What Swansea Have Done Right
Today, where so much money rests on the result of a team’s soccer season, the number of clubs that aren’t being managed with the idea of sustainable competitiveness is crazy. Players come, players go. Even top clubs such as Arsenal or Manchester United are constantly faced with the threat of superstars leaving, while Real are forced to spend viciously every few years to attract the next set of galacticos. Very few clubs can build around the talent currently at their disposal in the knowledge that it will be there for years to come.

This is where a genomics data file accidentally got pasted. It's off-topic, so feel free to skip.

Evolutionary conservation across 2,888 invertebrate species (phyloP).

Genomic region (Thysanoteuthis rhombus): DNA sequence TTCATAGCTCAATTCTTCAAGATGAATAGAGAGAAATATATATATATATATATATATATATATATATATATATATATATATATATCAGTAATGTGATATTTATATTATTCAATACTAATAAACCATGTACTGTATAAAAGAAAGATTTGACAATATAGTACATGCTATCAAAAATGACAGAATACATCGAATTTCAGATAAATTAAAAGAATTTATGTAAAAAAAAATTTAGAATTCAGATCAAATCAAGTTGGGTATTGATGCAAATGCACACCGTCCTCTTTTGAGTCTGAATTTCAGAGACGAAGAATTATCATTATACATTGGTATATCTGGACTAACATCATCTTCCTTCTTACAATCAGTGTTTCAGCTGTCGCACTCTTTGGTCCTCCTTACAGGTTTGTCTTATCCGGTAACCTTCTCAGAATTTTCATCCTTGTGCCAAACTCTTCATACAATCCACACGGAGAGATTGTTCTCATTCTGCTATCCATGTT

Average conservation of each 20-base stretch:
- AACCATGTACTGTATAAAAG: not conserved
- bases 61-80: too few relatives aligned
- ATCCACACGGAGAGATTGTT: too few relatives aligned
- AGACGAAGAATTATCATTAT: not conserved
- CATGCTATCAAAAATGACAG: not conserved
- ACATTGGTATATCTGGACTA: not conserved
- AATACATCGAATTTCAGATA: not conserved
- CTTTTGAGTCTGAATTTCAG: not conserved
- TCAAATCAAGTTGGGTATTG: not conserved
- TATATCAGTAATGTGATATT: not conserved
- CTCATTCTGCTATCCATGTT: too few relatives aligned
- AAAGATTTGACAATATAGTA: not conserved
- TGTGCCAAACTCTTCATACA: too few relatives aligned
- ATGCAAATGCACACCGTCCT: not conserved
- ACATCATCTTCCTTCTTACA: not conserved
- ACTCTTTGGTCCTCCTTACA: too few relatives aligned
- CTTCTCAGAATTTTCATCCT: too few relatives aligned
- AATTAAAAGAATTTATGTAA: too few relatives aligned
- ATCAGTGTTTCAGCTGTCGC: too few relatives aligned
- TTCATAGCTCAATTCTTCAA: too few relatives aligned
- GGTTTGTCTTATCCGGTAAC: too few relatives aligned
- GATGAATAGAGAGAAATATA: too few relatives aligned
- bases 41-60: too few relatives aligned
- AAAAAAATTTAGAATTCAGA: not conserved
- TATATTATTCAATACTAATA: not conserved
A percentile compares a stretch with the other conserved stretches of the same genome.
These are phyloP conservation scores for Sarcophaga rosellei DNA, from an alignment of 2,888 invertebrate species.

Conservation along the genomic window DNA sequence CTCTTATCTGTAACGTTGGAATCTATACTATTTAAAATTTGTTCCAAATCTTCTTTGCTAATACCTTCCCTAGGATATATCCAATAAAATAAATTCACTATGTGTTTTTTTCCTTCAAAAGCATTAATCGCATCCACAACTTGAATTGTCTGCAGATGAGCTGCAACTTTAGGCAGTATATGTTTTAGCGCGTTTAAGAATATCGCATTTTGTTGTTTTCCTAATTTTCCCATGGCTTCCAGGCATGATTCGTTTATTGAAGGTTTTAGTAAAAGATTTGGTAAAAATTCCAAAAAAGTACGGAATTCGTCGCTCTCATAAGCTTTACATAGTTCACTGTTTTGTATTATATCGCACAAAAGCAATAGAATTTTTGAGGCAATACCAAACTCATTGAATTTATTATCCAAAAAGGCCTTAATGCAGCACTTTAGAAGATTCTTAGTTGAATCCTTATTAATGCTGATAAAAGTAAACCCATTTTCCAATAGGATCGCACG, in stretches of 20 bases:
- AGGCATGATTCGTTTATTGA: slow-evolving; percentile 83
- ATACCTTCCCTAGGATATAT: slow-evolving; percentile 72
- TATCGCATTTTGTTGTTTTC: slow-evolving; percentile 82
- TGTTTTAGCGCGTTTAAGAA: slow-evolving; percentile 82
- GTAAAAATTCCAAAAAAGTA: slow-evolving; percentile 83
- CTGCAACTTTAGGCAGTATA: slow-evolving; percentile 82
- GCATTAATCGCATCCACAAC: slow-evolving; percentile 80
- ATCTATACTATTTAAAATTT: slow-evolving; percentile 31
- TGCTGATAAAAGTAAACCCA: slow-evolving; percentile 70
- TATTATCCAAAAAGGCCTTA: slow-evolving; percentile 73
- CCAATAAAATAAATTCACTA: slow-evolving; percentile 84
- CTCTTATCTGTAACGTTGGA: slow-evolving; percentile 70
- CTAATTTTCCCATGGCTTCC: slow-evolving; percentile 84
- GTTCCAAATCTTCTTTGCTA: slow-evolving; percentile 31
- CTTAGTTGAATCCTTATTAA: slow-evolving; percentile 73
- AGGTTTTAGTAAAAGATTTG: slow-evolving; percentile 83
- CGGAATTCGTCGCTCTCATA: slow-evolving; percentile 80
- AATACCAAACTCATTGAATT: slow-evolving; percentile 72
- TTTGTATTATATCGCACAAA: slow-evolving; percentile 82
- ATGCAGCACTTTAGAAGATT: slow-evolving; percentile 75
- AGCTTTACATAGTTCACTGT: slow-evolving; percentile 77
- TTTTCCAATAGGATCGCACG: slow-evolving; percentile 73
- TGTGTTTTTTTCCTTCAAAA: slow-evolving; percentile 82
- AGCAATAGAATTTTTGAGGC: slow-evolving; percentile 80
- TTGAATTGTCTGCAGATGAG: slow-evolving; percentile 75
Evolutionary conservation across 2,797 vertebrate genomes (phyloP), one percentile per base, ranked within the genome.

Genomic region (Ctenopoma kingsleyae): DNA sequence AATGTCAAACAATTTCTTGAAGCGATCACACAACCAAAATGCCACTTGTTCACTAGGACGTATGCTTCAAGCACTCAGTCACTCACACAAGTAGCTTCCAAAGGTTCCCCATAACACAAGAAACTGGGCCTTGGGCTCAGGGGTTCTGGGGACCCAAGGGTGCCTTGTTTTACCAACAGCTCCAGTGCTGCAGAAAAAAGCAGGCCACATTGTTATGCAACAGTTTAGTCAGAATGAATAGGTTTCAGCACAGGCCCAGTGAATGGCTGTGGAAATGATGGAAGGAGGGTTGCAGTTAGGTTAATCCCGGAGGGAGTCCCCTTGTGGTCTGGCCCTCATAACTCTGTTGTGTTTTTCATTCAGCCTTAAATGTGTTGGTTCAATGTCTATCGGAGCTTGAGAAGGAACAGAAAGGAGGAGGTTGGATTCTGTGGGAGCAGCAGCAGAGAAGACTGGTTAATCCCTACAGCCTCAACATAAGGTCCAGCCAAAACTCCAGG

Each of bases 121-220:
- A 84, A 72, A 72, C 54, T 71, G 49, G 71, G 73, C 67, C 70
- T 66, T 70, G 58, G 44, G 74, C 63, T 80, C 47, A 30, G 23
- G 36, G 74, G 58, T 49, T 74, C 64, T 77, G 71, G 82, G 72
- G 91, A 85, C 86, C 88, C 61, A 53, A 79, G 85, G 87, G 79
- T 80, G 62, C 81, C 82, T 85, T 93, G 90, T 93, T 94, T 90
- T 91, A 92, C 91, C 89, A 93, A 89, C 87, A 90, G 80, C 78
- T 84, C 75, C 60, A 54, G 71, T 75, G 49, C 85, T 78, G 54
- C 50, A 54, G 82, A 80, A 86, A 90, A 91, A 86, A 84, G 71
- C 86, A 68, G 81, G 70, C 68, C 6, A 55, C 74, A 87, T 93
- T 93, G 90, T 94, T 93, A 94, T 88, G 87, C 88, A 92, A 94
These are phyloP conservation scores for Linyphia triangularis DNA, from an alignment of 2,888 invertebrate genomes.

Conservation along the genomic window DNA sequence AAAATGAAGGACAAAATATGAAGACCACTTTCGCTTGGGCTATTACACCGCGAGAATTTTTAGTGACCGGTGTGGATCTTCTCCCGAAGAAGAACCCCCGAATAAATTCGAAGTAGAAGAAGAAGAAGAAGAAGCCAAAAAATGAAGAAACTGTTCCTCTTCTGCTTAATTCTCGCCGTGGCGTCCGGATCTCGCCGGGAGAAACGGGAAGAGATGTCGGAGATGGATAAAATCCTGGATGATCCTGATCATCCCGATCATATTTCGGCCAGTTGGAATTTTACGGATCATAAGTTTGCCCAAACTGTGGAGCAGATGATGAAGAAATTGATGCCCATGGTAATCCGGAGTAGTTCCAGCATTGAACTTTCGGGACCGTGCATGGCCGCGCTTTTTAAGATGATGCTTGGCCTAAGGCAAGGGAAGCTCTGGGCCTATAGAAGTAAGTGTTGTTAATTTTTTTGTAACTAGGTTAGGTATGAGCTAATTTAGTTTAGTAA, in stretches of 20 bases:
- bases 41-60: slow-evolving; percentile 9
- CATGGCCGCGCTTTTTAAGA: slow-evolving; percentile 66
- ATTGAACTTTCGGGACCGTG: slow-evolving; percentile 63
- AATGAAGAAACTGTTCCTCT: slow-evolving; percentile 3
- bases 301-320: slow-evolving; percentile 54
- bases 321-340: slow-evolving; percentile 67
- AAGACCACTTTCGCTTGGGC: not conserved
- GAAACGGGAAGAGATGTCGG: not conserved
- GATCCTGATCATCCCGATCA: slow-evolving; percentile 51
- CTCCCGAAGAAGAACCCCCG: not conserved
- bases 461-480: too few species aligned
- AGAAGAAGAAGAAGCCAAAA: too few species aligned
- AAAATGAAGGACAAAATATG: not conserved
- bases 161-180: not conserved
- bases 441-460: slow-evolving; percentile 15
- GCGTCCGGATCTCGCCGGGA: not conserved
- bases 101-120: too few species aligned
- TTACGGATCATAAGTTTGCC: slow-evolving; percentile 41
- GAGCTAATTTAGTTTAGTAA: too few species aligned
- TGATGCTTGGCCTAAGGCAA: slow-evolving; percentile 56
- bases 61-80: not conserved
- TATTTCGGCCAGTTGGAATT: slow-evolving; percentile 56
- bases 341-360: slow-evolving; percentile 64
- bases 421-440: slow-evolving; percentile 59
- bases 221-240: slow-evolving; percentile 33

Far better then, to have a club-wide philosophy that maximizes the resources of whatever playing style the club chooses to adopt. Keeping the same management team is obviously a plus, but as long as the newcomer keeps the team moving forward in the same vein, refinement is achieved without taking two steps back for every one forward. Consider Tito Vilanova at Barcelona, who has continued work started long ago by the Dream Team of Johan Cruyff. Or even the evolution of Arsene Wenger’s Arsenal, who have adjusted their playing style slightly year by year, while maintaining the same principles of technical football that were brought into the club in 1996.